Other programs and our surveys have discovered the impact of the Gap, with newly arrived kids feeling socially excluded.

Settlement and Multicultural Social Inclusion Policy Setting

Sport is not a defined pillar of policy like health, employment and education.

Social inclusion at the federal government has no real budget and its agenda is not build around the budget.

The major National State Organisations (NSO) funding is built around a budget geared towards women, the indigenous community and all abilities people.

The Australian Sports Commission (ASC) in fact does not have a multicultural senior officer; it only has an all cultures policy website, not a multicultural one

Having said that, there are a number of programs for women, the indigenous community and all abilities people. The 2011 Multicultural Youth Grants Program is a start, but this is not a part of a multicultural platform, but under sports

The sector is fragmented and has not responded to the benefits of engagement and participation. The sector is a mixture of NSO, State Sporting Organisations, ASC and third Parties. It is currently stuck in single silos, such as Vic Health. Vic Health will set up programs such as racism etc and then NSO’s will align themselves for funds. For example, Soccer Football Federation Victoria receives fixed funds whenever it is in this space.  SWB spent 60% of its funds to support young, newly arrived immigrants in joining fees, equipment, saving clubs etc.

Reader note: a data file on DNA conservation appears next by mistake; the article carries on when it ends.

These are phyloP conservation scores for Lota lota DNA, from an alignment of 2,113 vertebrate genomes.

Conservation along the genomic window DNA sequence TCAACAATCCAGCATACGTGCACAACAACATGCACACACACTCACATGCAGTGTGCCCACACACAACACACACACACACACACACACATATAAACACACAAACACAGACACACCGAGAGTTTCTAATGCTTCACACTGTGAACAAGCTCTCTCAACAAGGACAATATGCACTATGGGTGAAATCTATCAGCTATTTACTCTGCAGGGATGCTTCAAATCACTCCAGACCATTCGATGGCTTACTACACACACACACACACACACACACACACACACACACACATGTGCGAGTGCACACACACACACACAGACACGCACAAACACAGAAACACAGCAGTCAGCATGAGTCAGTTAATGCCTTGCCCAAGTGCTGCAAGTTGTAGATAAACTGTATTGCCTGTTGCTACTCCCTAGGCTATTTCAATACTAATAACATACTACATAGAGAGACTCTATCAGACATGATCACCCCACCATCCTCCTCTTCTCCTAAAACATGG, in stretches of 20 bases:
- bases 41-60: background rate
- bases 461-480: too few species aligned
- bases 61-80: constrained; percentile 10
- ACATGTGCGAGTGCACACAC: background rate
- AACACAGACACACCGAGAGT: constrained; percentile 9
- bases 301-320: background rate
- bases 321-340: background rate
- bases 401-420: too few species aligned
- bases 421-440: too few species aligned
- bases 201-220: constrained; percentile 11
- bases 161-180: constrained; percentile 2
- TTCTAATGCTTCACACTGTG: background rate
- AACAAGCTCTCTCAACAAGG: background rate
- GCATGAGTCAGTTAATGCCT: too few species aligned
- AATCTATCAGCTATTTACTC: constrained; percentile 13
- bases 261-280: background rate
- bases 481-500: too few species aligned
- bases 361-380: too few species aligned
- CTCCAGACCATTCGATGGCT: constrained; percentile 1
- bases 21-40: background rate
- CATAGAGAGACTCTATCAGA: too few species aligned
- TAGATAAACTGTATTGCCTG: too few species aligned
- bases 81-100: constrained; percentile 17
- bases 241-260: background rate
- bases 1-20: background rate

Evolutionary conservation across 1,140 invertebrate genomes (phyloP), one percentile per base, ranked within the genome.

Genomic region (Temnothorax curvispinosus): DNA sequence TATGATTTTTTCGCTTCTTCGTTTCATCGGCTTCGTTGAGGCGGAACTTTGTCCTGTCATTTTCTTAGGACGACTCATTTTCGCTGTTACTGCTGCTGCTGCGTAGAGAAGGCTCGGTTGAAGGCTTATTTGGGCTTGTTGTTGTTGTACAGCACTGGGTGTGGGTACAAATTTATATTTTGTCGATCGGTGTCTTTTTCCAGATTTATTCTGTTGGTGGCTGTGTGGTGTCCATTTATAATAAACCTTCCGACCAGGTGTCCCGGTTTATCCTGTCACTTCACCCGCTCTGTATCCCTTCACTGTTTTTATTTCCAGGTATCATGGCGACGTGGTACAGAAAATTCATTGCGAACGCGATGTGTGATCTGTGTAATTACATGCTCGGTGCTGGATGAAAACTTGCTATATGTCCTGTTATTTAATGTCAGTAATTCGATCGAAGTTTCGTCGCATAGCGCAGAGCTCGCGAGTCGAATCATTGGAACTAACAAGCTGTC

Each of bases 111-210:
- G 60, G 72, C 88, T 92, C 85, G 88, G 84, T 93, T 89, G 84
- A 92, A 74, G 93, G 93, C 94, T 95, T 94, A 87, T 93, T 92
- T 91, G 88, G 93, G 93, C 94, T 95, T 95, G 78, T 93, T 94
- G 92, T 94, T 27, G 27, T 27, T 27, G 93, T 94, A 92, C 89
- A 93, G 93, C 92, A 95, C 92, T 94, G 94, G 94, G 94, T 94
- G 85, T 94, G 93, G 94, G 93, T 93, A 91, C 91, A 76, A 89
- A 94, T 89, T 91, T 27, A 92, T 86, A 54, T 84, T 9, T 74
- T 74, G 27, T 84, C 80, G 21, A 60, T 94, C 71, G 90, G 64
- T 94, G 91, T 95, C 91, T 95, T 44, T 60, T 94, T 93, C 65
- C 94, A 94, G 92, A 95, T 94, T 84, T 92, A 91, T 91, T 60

SWB and Centre for Multicultural Youth etc are excluded as they are seen as external third parties, yet we carry a continuous burden.

Sport is not recognized as an essential service for settlement services and yet it is an as important to young, newly arrived people as health education, language etc

Yet it receives no funds, no skilled resources and is piecemeal

Department of Immigration and Citizenship (DIAC) and others do not see sport as part of their agenda. No DIAC officer or ASC officer is dedicated to service this sector. Yet ASCO and other services are geared to service special needs. Multicultural sport is a special needs and should be treated equally

Grass Roots of Social Inclusion